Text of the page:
Although not many of you played, I should, in all fairness, give the answers to the recent Pop Quiz. Continue reading
Memorial Day weekend is upon us. And chances are your plans involve an adult beverage. Or two.
If that’s the case, how about taking a moment or two to thank the resourceful bootleggers of the 1920s for the cocktail that you’re mixing. After all, it’s because of them, and the fact that their alcohol was often sub-par and bitter, that cocktails became trendy in the first place.
I’ll wait while you get your Gin Rickey ready…
1920s Gin Rickey
Squeeze the juice of one-half lime into a highball glass, then drop the lime shell in the glass. Add two ounces gin, then fill with ice. Top with the sparkling mineral water and stir.
*if you want to make your rickey a bit more patriotic, add a few blueberries and swap out the decorative mint for a flag
Okay. Everybody ready? Rickey’s up… and Cheers! Have a great Memorial Day weekend.
Oh. Sorry. I dozed off there.
Maybe that should be Boring Engine instead of Engine Boring? Research takes you down some interesting rabbit holes (like this little tidbit about housework and good posture) and some not so exciting ones. Engine boring displacement, in case you weren’t sure, falls into the latter. (Unless you’re into NASCAR.)
But, when writing about bootlegging, and your main character is a crack mechanic, it just makes sense Continue reading
Not to put too fine a spin on it, but, there’s a lot of jargon for illegal alcohol during Prohibition: hooch, horse liniment, coffin varnish, gigglewater (no, JK Rowling did not invent this term), brown plaid, busthead, moonshine, panther piss, skee, rot gut, white lightening… Well, you get the picture.
One thing they have in common, though, is their danger. Continue reading
How’s that for a headline? ‘SCARFACE AL’ SURRENDERS
On March 21, 1930, this headline topped most newspapers. After all, Al Capone was “Public Enemy Number 1”.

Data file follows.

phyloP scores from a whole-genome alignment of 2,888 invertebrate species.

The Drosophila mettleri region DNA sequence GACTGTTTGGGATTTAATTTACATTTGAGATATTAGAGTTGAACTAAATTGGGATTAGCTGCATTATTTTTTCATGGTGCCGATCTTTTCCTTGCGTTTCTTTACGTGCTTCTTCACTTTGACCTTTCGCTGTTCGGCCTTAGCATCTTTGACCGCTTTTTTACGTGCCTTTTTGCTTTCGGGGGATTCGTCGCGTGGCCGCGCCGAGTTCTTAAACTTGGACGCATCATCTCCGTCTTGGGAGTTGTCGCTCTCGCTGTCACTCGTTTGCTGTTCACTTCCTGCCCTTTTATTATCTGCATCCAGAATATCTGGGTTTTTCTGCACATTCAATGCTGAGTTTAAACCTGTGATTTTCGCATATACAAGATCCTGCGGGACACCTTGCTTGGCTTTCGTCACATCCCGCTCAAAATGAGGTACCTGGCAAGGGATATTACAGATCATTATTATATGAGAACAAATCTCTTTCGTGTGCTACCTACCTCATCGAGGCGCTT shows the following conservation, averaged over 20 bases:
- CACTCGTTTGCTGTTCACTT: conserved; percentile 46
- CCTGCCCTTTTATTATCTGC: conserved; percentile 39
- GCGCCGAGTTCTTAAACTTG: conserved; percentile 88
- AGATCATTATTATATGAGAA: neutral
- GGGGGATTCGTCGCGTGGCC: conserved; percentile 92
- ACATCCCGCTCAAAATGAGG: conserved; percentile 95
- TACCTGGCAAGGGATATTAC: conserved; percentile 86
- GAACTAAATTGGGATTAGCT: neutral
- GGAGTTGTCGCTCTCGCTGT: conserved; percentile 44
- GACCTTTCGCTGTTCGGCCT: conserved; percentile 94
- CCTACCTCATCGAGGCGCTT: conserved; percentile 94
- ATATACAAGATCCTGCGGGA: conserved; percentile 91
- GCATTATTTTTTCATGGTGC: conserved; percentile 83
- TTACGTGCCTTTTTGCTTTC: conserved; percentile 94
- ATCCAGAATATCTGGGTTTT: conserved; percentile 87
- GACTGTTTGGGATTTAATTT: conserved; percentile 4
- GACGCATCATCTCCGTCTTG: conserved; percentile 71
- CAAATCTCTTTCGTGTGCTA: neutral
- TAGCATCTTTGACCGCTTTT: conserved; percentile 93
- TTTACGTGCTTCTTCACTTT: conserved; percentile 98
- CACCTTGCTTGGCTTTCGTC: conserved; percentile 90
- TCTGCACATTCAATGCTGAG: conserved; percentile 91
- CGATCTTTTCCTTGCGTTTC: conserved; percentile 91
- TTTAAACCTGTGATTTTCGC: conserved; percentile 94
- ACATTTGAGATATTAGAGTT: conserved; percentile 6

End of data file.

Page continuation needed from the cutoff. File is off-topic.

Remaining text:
Not that there weren’t other big name gangsters: Bugsy Siegel (New York), Nucky Johnson (New Jersey), Harry Rosen (Philly)… And the one that worried Rose (and Harold) the most: Tom Dennison.
Poor Harold. He has gotten himself mixed up with Dennison’s minions so you can bet that seeing a headline like this March 21 banner was, to say the least, worrisome.
What? You say you don’t know who this Tom Dennison character is?
Well, it turns out that Omaha, Nebraska was a hotbed of bootleg liquor, illegal gambling, and ladies of questionable virtue. And they all answered to the beck and call of Tom Dennison.
It was this tiny bit of trivia that I stumbled over one day during genealogy research that sparked my imagination.
What if a poor farmer loses everything he has saved when the bank closes after the Stock Crash of 1929?
And what if, in desperation to save his farm, he gets involved with a local bootlegging kingpin who puts him in harm’s way?
And what if, in trying to save his farm, he risks losing everything that is important to him?
Yeah, I’d say this headline was a bit too close to home for Harold’s liking.
I have to think the writer of this article was pleased with himself for coming up with the headline. The story has little bearing on Rose, other than being in the news on March 7, 1930. But, I’m certain she and Harold had a good chuckle from it.
verb (used without object), bootlegged, bootlegging:
to make, transport, or sell something, especially liquor, illegally or without registration or payment of taxes.
I had the chance to pitch my story to some friends the other day. But as soon as bootlegging was mentioned, a listener said, “Oh! So NASCAR fans will love it.”
It was a depressing moment, Continue reading